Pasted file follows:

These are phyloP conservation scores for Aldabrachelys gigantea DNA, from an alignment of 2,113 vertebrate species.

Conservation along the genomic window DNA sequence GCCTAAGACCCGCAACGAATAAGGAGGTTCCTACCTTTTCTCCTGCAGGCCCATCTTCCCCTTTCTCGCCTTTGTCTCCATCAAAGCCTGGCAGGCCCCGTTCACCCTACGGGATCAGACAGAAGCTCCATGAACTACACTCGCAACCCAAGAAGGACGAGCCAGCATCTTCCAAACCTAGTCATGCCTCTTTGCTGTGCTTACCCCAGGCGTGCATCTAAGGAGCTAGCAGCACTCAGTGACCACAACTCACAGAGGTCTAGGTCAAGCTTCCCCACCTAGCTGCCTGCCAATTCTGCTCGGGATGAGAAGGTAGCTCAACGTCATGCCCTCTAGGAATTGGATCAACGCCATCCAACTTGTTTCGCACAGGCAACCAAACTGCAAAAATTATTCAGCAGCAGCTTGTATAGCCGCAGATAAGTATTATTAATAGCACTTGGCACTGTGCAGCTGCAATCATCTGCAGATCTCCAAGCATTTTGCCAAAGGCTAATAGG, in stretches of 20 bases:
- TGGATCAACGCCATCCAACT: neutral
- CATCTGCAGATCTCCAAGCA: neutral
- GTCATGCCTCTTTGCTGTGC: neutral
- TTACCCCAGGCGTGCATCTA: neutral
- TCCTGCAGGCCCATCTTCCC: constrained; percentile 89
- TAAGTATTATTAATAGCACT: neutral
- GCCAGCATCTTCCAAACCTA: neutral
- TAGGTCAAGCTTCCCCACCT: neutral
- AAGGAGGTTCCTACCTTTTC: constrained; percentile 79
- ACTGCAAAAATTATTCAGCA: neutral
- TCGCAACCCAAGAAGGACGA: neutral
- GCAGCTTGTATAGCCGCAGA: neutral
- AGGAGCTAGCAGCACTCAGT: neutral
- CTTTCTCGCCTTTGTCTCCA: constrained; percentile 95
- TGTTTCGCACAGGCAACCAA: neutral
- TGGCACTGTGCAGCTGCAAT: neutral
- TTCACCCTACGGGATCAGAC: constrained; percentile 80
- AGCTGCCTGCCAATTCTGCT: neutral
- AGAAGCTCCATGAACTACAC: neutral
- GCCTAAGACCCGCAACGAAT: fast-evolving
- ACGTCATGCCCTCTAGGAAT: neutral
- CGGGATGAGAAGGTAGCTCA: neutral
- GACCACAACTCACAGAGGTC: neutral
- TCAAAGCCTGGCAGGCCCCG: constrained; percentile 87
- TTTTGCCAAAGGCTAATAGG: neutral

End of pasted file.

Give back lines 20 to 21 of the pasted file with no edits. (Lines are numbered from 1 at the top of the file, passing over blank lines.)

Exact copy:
- AGCTGCCTGCCAATTCTGCT: neutral
- AGAAGCTCCATGAACTACAC: neutral